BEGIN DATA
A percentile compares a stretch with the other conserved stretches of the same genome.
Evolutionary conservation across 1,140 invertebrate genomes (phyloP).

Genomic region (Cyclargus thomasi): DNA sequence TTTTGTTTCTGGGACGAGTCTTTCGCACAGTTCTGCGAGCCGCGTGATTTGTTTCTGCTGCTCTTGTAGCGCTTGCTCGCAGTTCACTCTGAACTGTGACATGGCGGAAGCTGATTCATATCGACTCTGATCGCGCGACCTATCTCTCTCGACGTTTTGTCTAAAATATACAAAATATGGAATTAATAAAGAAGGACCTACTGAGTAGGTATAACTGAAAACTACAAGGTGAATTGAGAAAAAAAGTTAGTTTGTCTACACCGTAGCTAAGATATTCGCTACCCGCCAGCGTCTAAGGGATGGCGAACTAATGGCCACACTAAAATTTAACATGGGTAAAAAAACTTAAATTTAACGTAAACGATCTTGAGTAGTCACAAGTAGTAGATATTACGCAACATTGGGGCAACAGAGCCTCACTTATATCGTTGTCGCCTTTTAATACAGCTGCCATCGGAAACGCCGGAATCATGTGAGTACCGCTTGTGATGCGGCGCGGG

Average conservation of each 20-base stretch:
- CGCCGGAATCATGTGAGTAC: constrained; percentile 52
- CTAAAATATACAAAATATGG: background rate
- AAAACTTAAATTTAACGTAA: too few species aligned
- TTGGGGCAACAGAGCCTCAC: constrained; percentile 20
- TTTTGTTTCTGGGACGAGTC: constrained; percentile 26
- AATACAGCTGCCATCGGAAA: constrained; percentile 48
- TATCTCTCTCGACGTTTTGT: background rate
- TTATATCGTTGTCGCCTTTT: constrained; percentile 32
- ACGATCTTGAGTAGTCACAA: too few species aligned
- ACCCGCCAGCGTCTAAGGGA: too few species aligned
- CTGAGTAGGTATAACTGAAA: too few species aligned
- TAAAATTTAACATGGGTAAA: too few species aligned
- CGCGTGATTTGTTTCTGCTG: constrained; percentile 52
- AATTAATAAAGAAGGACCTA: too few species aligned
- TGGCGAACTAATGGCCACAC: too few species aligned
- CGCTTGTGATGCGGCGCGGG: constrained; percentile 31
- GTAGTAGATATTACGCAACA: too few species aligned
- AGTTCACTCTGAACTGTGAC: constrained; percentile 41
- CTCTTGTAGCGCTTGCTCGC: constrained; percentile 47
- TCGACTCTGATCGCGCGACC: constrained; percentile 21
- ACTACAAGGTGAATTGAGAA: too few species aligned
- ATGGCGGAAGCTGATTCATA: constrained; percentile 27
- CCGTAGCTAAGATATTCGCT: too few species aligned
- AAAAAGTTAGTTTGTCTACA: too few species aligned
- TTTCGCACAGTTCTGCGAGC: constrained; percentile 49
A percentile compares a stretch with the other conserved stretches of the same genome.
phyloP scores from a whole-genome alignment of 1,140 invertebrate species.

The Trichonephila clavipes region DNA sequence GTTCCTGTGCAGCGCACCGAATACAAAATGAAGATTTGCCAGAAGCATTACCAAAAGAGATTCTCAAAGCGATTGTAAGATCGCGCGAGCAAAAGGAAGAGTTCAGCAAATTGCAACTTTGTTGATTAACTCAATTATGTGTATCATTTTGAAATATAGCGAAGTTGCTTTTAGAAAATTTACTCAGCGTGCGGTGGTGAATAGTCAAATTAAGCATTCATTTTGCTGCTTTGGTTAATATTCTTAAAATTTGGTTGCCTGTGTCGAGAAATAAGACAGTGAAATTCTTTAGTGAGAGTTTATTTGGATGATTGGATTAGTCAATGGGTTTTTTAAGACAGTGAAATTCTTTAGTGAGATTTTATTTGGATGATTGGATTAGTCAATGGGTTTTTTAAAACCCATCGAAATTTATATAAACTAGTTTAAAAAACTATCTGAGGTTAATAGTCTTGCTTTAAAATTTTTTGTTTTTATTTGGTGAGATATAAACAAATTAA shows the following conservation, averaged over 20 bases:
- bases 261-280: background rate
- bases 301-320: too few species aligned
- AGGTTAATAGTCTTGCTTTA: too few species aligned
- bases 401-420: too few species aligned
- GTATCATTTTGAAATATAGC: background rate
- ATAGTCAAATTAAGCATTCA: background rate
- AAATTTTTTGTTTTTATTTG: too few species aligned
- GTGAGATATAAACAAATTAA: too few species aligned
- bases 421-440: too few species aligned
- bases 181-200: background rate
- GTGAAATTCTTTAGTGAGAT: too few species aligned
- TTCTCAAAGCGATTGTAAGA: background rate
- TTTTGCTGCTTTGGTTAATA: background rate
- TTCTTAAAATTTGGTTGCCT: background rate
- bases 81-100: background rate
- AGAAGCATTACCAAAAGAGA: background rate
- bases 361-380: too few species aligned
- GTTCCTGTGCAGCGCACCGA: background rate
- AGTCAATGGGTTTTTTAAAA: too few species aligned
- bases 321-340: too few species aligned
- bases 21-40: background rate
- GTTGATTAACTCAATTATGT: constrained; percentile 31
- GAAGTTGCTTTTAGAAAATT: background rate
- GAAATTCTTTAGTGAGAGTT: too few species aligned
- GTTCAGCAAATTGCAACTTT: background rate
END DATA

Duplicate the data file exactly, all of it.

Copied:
A percentile compares a stretch with the other conserved stretches of the same genome.
Evolutionary conservation across 1,140 invertebrate genomes (phyloP).

Genomic region (Cyclargus thomasi): DNA sequence TTTTGTTTCTGGGACGAGTCTTTCGCACAGTTCTGCGAGCCGCGTGATTTGTTTCTGCTGCTCTTGTAGCGCTTGCTCGCAGTTCACTCTGAACTGTGACATGGCGGAAGCTGATTCATATCGACTCTGATCGCGCGACCTATCTCTCTCGACGTTTTGTCTAAAATATACAAAATATGGAATTAATAAAGAAGGACCTACTGAGTAGGTATAACTGAAAACTACAAGGTGAATTGAGAAAAAAAGTTAGTTTGTCTACACCGTAGCTAAGATATTCGCTACCCGCCAGCGTCTAAGGGATGGCGAACTAATGGCCACACTAAAATTTAACATGGGTAAAAAAACTTAAATTTAACGTAAACGATCTTGAGTAGTCACAAGTAGTAGATATTACGCAACATTGGGGCAACAGAGCCTCACTTATATCGTTGTCGCCTTTTAATACAGCTGCCATCGGAAACGCCGGAATCATGTGAGTACCGCTTGTGATGCGGCGCGGG

Average conservation of each 20-base stretch:
- CGCCGGAATCATGTGAGTAC: constrained; percentile 52
- CTAAAATATACAAAATATGG: background rate
- AAAACTTAAATTTAACGTAA: too few species aligned
- TTGGGGCAACAGAGCCTCAC: constrained; percentile 20
- TTTTGTTTCTGGGACGAGTC: constrained; percentile 26
- AATACAGCTGCCATCGGAAA: constrained; percentile 48
- TATCTCTCTCGACGTTTTGT: background rate
- TTATATCGTTGTCGCCTTTT: constrained; percentile 32
- ACGATCTTGAGTAGTCACAA: too few species aligned
- ACCCGCCAGCGTCTAAGGGA: too few species aligned
- CTGAGTAGGTATAACTGAAA: too few species aligned
- TAAAATTTAACATGGGTAAA: too few species aligned
- CGCGTGATTTGTTTCTGCTG: constrained; percentile 52
- AATTAATAAAGAAGGACCTA: too few species aligned
- TGGCGAACTAATGGCCACAC: too few species aligned
- CGCTTGTGATGCGGCGCGGG: constrained; percentile 31
- GTAGTAGATATTACGCAACA: too few species aligned
- AGTTCACTCTGAACTGTGAC: constrained; percentile 41
- CTCTTGTAGCGCTTGCTCGC: constrained; percentile 47
- TCGACTCTGATCGCGCGACC: constrained; percentile 21
- ACTACAAGGTGAATTGAGAA: too few species aligned
- ATGGCGGAAGCTGATTCATA: constrained; percentile 27
- CCGTAGCTAAGATATTCGCT: too few species aligned
- AAAAAGTTAGTTTGTCTACA: too few species aligned
- TTTCGCACAGTTCTGCGAGC: constrained; percentile 49
A percentile compares a stretch with the other conserved stretches of the same genome.
phyloP scores from a whole-genome alignment of 1,140 invertebrate species.

The Trichonephila clavipes region DNA sequence GTTCCTGTGCAGCGCACCGAATACAAAATGAAGATTTGCCAGAAGCATTACCAAAAGAGATTCTCAAAGCGATTGTAAGATCGCGCGAGCAAAAGGAAGAGTTCAGCAAATTGCAACTTTGTTGATTAACTCAATTATGTGTATCATTTTGAAATATAGCGAAGTTGCTTTTAGAAAATTTACTCAGCGTGCGGTGGTGAATAGTCAAATTAAGCATTCATTTTGCTGCTTTGGTTAATATTCTTAAAATTTGGTTGCCTGTGTCGAGAAATAAGACAGTGAAATTCTTTAGTGAGAGTTTATTTGGATGATTGGATTAGTCAATGGGTTTTTTAAGACAGTGAAATTCTTTAGTGAGATTTTATTTGGATGATTGGATTAGTCAATGGGTTTTTTAAAACCCATCGAAATTTATATAAACTAGTTTAAAAAACTATCTGAGGTTAATAGTCTTGCTTTAAAATTTTTTGTTTTTATTTGGTGAGATATAAACAAATTAA shows the following conservation, averaged over 20 bases:
- bases 261-280: background rate
- bases 301-320: too few species aligned
- AGGTTAATAGTCTTGCTTTA: too few species aligned
- bases 401-420: too few species aligned
- GTATCATTTTGAAATATAGC: background rate
- ATAGTCAAATTAAGCATTCA: background rate
- AAATTTTTTGTTTTTATTTG: too few species aligned
- GTGAGATATAAACAAATTAA: too few species aligned
- bases 421-440: too few species aligned
- bases 181-200: background rate
- GTGAAATTCTTTAGTGAGAT: too few species aligned
- TTCTCAAAGCGATTGTAAGA: background rate
- TTTTGCTGCTTTGGTTAATA: background rate
- TTCTTAAAATTTGGTTGCCT: background rate
- bases 81-100: background rate
- AGAAGCATTACCAAAAGAGA: background rate
- bases 361-380: too few species aligned
- GTTCCTGTGCAGCGCACCGA: background rate
- AGTCAATGGGTTTTTTAAAA: too few species aligned
- bases 321-340: too few species aligned
- bases 21-40: background rate
- GTTGATTAACTCAATTATGT: constrained; percentile 31
- GAAGTTGCTTTTAGAAAATT: background rate
- GAAATTCTTTAGTGAGAGTT: too few species aligned
- GTTCAGCAAATTGCAACTTT: background rate